Knox Park

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Join Kate Medin on Tuesday, December 17th as she shares her recent research on the Knox Park neighborhood. Knox Park is a pie-piece shaped neighborhood tucked between Central Expressway and the Katy Trail. Flanked originally by two railroads, it remains a unique entity in the city due to its infrastructural isolation. Through the influence of its neighbors, it has converted from one of Dallas' first northern suburbs to a retail and multifamily residential hub. This discussion will focus on how infrastructure not only shapes the physical environment, but also the culture of a place.

Bexar Street Corridor

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It's time to celebrate! 2013 marks exactly 100 years of development within the Bexar Street Corridor. Originally platted in 1913, Lincoln Manor, Lincoln Manor No. 2, Elite, Ervay Cedars, and Camps Peachland were the first housing developments to appear in neighborhoods contemporarily known as Ideal and Rochester Park/Bonton, both which sit within the Bexar Street Corridor in the southernmost portion of South Dallas. This research investigated the historic vicissitudes associated with those developments by virtue of markets and policy response. By examining the last 100 years of development history within the Bexar Street Corridor, this presentation aims to inform contemporary development practices and policy by understanding what was effective, what was not, why, and what that meant for the community.

Dallas' Streetcars

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Can public, transit-oriented infrastructure be both market-driven and sustainable? Join TJ Bogan Tuesday, November 19th, as he shares how the history of streetcars in the city of Dallas (1872 - 1956) tells us a rich story of civic development and urban expansion driven by private investment for private gain. Before automobiles and publicly funded transportation networks, street rail was the key to urban growth. Benefiting from an era of weak government, foresighted individuals were able to buy up previously exurban land and make it accessible from the urban core, reaping a profit on the increased property value. What was good for them was good for the city.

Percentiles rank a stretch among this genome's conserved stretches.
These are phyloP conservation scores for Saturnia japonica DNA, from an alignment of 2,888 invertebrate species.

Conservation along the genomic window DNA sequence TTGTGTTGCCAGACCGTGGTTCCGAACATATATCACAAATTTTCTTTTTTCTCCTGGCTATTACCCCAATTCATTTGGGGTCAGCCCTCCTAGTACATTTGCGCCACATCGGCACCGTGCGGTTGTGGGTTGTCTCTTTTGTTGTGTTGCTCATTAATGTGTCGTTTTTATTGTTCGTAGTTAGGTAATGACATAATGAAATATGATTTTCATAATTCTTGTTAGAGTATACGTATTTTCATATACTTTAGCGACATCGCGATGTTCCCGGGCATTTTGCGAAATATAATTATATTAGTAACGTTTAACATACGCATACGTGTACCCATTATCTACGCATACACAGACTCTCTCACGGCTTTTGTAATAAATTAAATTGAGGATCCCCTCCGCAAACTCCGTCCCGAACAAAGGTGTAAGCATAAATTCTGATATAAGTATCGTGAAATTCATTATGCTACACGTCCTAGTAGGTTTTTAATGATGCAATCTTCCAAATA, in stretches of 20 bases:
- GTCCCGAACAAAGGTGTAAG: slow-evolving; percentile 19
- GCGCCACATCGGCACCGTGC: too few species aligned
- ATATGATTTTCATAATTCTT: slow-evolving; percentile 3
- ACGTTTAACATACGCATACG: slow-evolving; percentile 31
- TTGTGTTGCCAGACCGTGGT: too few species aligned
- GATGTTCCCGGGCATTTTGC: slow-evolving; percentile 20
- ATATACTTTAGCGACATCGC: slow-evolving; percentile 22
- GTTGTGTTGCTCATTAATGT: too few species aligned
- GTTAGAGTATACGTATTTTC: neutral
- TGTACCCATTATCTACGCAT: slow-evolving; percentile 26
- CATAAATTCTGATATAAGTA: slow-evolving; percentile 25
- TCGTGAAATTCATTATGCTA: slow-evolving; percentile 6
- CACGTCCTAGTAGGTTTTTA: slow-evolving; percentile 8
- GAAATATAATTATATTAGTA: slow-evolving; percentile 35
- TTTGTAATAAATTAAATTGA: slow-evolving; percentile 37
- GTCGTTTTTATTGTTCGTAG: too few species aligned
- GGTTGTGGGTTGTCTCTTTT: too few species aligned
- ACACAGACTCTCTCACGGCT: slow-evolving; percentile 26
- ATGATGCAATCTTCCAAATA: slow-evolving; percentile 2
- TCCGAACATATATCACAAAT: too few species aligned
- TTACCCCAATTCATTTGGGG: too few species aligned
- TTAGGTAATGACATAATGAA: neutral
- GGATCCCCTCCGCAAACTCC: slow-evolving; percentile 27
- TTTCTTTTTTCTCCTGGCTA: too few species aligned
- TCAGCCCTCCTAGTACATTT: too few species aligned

In the first half of the twentieth century, government regulation increased, and the new accountability proved an insurmountable burden. New modes of transportation were introduced, and automobiles took precedence on the city's streets.

In Dallas, the streetcar rose and fell as a privately funded public amenity. Through analysis of our past, we are now in a position to critique our current subsidized transit infrastructure.

Turtle Creek Corridor

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Isaac Cohen shares his explorations of the Turtle Creek Corridor and how the layering of use, management, and development has created an urban landscape that provides highly variable and often unexpected experiences. Turtle Creek is often seen as a natural object within the urban fabric; as a visual backdrop to the activities of the city. In reality, Turtle Creek is a dynamic and highly manipulated urban waterway that supports a wide variety of recreational, economic, and ecological activity that reveals to us varied ways groups value and use a shared public space.

Join us in exploring the historic and contemporary use and development of Turtle Creek from the scale of the watershed to the development of George Kessler’s plan for the Turtle Creek Parkway.

Design Sketches